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Great post Belle!

biochem belle
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Dr. 29, thanks for stopping by and commenting! I think it's incredibly important to have a good and supportive mentor, especially when you're switching fields. It's difficult enought to learn a new field without dealing with all the other crap. I'm not saying that everyone should avoid changing fields or that moving on is the right answer, but that there are inherent things with making a switch that should be taken under consideration.

Dr. O
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Pay attention to which individuals are successful in a given lab.

I love this advice! My grad adviser was very big on looking at the publications coming out of the labs I looked at...checking out how many authors were on each paper (ie, did they get their own projects or do more collaborations), who was getting the first authors, how many first/second/middle authorships postdocs were getting, and where those authors were now. PubMed (combined with a nice lab webpage) can be a great indicator of the postdoc experience in that lab.

Brian Krueger, PhD
Duke University
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I like this post a lot, because I did the same exact thing! I totally went from a basic science biochemistry lab to running a virus mutation core. I do an ass ton of microbiology now and I'm not a huge fan of the repetition, but I've had a carrot dangled in my face that now that I have to core functions up and running, I can use the spare time on our Solexa sequencer to do a real science project (at least that's what my plan is...).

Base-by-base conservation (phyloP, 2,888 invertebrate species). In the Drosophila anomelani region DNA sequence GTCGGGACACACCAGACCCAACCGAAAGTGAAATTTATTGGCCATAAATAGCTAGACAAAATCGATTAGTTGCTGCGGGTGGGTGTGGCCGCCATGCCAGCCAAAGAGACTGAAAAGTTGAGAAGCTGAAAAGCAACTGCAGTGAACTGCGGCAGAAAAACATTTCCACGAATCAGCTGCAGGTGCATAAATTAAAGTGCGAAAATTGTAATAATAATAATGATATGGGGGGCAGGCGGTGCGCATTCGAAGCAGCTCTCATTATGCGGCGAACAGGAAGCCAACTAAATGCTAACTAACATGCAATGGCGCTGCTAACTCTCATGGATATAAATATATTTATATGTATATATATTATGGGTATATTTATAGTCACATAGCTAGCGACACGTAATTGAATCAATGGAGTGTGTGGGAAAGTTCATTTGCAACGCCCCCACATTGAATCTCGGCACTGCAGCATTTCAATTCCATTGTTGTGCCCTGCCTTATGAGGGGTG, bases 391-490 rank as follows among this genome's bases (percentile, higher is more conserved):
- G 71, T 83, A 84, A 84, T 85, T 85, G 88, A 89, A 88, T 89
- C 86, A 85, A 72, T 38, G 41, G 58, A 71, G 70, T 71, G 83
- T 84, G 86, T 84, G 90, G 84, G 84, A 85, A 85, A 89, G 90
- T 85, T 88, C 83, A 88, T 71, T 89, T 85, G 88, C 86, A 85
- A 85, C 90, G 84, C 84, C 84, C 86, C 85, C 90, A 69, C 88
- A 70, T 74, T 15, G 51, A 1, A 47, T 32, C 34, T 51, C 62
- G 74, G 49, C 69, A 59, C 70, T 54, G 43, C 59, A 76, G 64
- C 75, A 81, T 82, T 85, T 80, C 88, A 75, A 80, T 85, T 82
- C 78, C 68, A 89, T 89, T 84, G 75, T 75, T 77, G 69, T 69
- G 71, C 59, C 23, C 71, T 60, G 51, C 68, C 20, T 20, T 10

Geeka
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I stayed in an almost identical field for my PD, and while I had the best boss that anyone could ever ask for (seriously, he once had a 2 hour "how to negotiate a start-up package" talk w/ his former student), I found myself getting bored and frustrated. Mostly because it was all, if A and B are so close, how come we just don't get together and either do all of A's papers for B, or assume A's data will work for B (that's the short view).

Don't get me wrong, I liked it, I just wish that I wouldn't have picked something so close.

Prabodh Kandala
Texas Tech University Health Science Center
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Nice one

biochem belle
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Geeka, I can see that perspective as well. If I'd stayed too close to what I did as a grad student, I'd probably be bored as well. But you also have to be really careful about how far and in which direction you move away from your graduate field and where exactly you do it.

Tideliar
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Excellent post (and boy am I late to the party!).

I changed field after my PhD and it fucked me royally (at the time). One of my very few regrets in life is not staying in my specialty.

This is an excellent post and i wish you the best of luck with your second PD.